We are now in the midst of Sukkot, the ancient Jewish harvest festival.
In English, it would be called the Festival of Booths or Festival of Tabernacles after the huts (Sukkah) observant Jews build for this time. Participants are supposed to dwell in the Sukkah in memory of ancestors who spent 40 years in the desert and in thanks for G-d’s blessings. In modern reality, that means serving meals and observing rituals in the Sukkah though you don’t have to sleep there. This is a happy time when people feast and share hospitality.
One part of Sukkot involves the Ushpizin or holy guests. The holy guests are traditionally the biblical characters of Abraham, Isaac, Jacob, Moses, Aaron, Joseph and David. The biblical Ushpizin are honored in various ways during Sukkot to get people thinking about their positive attributes and the lessons they can teach, but as portrayed in the wonderful 2004 Israeli movie “Ushpizin,” even some unlikeable living human beings can serve as Ushpizin. Sukkot is definitely a time of guests and socializing.
In Judiasm, hospitality has always been taken very seriously. This is true in all three Abrahamic religions, although some take it more seriously than others. Hosts owe very important duties to their guests, which teachers have often said are more important than any actual religious observances or proscriptions. One of those duties is a duty to protect. It’s not just one duty. Preserving life is the most important duty a Jew can perform.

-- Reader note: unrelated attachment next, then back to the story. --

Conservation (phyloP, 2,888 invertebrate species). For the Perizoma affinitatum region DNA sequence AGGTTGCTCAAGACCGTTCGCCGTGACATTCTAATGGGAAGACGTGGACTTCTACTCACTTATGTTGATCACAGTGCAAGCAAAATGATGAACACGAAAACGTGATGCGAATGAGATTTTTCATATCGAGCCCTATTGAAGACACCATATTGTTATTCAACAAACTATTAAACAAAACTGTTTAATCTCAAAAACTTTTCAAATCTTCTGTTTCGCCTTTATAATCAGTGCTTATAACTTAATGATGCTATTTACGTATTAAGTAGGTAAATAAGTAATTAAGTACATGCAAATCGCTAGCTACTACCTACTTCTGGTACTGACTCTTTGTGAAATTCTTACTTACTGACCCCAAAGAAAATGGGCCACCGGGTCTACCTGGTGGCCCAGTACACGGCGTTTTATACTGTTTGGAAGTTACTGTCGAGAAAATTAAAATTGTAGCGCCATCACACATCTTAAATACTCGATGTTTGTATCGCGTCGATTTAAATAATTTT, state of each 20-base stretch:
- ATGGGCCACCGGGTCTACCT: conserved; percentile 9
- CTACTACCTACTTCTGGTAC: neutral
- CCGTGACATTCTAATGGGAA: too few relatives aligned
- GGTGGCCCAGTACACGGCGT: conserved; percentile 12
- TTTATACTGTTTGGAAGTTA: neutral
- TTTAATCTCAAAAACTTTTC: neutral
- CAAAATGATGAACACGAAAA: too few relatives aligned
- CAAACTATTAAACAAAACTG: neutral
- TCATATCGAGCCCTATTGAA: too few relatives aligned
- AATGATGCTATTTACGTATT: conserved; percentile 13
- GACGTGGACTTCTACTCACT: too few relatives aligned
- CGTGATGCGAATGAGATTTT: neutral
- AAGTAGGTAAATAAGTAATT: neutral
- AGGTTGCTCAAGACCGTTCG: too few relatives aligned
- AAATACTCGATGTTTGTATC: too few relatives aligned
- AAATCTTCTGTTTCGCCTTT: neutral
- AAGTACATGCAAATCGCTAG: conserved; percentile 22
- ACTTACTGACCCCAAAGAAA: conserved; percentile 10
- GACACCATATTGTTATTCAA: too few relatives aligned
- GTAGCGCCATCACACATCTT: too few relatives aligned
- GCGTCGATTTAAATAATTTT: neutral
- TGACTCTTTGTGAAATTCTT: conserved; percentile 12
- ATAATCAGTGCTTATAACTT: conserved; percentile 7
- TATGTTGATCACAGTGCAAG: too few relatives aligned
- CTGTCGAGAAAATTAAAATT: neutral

In the case of hosts and guests, hosts must protect their guests from any danger or threat, even if the guests are complete strangers. Scriptures contain some harsh examples of this, like Lot offering his virgin daughters to a lustful mob rather than turning over to the mob a pair of strangers he was hosting. Ugly as some biblical examples are, they serve to show how important the duty to protect was and still is.
Today there are better ways than offering to throw girls to a mob. Effective arms are available to all who care enough to learn to use them and care enough about the duty to protect life to be prepared to use them. I ask Jewish antigunners, “How can you consider yourself prepared to protect anybody’s life if you are unprepared and unwilling to use best self defense tools available to you?”